Juneteenth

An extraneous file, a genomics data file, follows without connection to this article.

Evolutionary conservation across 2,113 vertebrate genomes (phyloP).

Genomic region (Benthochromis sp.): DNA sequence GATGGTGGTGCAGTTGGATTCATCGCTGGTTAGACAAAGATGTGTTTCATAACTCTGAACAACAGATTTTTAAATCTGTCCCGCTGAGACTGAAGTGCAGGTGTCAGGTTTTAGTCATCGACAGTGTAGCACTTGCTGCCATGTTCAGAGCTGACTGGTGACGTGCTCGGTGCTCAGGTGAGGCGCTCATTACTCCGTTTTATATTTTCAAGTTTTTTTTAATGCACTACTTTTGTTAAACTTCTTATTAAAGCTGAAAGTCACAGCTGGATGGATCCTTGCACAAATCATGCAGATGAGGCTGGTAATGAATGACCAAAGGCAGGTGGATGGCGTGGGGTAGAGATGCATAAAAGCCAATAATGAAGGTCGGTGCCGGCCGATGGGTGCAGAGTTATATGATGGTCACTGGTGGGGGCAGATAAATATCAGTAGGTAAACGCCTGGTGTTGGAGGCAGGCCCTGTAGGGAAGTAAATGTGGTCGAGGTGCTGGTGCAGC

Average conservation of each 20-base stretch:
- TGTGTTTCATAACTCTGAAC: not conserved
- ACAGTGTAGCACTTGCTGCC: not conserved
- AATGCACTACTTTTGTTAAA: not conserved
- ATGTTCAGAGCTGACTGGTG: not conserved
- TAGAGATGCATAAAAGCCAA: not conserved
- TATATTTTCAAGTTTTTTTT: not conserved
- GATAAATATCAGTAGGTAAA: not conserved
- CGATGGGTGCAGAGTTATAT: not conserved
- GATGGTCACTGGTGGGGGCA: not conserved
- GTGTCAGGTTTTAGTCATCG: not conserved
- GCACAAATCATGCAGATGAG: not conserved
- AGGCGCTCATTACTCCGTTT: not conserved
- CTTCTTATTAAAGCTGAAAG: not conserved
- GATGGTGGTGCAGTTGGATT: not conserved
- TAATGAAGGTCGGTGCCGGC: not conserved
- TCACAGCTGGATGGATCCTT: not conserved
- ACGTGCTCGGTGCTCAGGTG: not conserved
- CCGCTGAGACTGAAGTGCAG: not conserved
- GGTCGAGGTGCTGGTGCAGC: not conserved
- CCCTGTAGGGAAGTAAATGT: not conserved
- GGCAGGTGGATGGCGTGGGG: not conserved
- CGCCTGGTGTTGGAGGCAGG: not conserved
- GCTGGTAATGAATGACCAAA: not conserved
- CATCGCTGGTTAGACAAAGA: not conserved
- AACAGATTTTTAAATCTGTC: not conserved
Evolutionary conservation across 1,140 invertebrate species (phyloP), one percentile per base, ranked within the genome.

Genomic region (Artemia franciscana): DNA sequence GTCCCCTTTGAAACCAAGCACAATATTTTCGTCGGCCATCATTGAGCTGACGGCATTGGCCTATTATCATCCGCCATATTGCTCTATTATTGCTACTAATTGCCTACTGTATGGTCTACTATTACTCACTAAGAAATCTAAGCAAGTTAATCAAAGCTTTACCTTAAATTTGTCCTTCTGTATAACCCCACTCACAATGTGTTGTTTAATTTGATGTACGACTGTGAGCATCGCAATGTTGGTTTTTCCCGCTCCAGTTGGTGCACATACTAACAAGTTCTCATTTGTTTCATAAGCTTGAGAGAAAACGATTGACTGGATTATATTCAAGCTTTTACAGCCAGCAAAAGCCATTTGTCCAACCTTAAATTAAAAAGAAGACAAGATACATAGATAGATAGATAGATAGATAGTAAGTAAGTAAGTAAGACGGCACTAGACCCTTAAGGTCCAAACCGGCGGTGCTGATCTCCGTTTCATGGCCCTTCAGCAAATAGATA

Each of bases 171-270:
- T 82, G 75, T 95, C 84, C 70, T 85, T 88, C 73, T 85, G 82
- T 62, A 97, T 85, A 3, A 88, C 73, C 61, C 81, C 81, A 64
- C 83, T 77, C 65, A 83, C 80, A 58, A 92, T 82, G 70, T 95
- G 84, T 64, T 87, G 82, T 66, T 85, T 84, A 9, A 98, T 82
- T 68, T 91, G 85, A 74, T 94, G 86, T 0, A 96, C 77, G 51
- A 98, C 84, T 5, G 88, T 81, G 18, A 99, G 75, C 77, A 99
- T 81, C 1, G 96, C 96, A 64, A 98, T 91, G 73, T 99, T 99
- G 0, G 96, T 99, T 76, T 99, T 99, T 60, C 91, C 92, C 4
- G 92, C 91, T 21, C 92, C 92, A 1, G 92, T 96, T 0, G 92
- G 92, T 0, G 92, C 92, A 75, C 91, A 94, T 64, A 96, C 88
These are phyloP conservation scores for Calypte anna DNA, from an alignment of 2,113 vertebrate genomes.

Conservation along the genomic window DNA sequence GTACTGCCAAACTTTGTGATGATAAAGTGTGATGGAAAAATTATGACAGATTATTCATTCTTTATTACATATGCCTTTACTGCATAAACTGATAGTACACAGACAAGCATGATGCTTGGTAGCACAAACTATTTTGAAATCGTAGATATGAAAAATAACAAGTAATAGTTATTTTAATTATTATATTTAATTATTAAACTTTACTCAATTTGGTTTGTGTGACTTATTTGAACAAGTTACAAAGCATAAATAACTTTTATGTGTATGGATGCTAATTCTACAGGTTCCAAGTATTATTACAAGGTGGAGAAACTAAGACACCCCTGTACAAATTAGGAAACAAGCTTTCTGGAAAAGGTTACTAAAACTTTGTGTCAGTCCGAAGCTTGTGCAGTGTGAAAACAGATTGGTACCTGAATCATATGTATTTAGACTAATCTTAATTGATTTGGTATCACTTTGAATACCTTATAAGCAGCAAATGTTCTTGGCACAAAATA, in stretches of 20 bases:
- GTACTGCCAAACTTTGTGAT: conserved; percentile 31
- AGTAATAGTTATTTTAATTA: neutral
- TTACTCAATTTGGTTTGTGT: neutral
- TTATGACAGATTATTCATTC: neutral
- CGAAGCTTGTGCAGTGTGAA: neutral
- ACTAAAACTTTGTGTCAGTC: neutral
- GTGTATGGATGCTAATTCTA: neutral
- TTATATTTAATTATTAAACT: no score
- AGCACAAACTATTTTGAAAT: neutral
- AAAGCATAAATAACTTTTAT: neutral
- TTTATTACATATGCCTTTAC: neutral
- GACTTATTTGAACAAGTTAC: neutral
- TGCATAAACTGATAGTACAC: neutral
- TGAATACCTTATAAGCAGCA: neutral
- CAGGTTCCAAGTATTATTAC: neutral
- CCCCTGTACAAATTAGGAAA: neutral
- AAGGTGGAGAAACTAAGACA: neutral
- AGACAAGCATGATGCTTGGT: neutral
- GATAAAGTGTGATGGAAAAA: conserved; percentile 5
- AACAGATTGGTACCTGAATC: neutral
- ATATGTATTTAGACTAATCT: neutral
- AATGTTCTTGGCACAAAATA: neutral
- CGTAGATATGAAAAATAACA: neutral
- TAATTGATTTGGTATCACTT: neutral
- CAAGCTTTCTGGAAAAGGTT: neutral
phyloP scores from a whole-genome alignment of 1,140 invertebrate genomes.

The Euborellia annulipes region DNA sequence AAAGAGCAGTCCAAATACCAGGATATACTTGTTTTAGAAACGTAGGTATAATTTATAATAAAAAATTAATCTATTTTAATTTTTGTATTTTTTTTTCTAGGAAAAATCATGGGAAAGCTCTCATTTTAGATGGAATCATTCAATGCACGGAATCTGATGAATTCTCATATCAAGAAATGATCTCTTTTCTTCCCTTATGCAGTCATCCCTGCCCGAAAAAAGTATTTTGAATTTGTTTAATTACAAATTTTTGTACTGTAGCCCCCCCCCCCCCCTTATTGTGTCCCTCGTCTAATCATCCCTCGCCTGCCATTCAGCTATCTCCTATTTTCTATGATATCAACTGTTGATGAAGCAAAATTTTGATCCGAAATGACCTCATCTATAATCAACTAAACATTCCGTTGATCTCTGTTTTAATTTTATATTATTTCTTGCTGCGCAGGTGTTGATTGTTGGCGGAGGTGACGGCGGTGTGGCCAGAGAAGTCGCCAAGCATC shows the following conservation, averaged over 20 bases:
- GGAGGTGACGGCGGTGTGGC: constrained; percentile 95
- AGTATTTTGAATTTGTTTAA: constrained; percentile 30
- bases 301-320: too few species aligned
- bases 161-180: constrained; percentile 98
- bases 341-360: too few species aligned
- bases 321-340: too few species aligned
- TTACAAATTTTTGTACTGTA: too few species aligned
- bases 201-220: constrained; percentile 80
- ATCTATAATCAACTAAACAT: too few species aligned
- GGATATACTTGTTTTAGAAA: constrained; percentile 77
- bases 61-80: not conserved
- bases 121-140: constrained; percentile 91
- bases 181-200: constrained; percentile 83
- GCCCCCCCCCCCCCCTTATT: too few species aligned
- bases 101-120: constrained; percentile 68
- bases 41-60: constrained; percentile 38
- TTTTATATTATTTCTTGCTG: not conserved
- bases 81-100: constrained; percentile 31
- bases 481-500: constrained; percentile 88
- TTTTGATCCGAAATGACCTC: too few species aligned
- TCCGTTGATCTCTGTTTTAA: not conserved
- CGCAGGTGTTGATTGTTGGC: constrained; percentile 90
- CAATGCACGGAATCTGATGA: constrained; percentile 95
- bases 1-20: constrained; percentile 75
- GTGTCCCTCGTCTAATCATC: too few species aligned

At its core Juneteenth is the celebration of the ending of chattel slavery in the United States. On June 19th 1865, two and a half years after President Lincoln’s Emancipation Proclamation, Union soldiers landed at Galveston, Texas with news that the war had ended and that the enslaved were now free.  In confederate states, slave owners ignored Lincoln due to what they called “military necessity.” Many slavers moved enslaved to Texas, with the lack of union soldiers and influence they sought to reestablish plantations away from the union. As many as 50,000 where already enslaved in Texas, and three times that where moved after the proclamation. There were many reasons as to why it took so long for Texas to be free. The murder of messengers, the maintenance of a free labor force and intentional delayed action so slavers could reap one last harvest. However, as news reached the enslaved many just walked off plantations, many began their own revolts, and many sought out the union army to join or seek refuge. It’s said there was more bloodshed in Texas after the war than during, because Texans didn’t want to let go of slavery, so they hunted, murdered and beat any who tried to get to freedom. With the surrender of General Lee in April of 1865, and the provisional government set up by General Granger, the forces were finally strong enough to enforce the mandate of Freedom.

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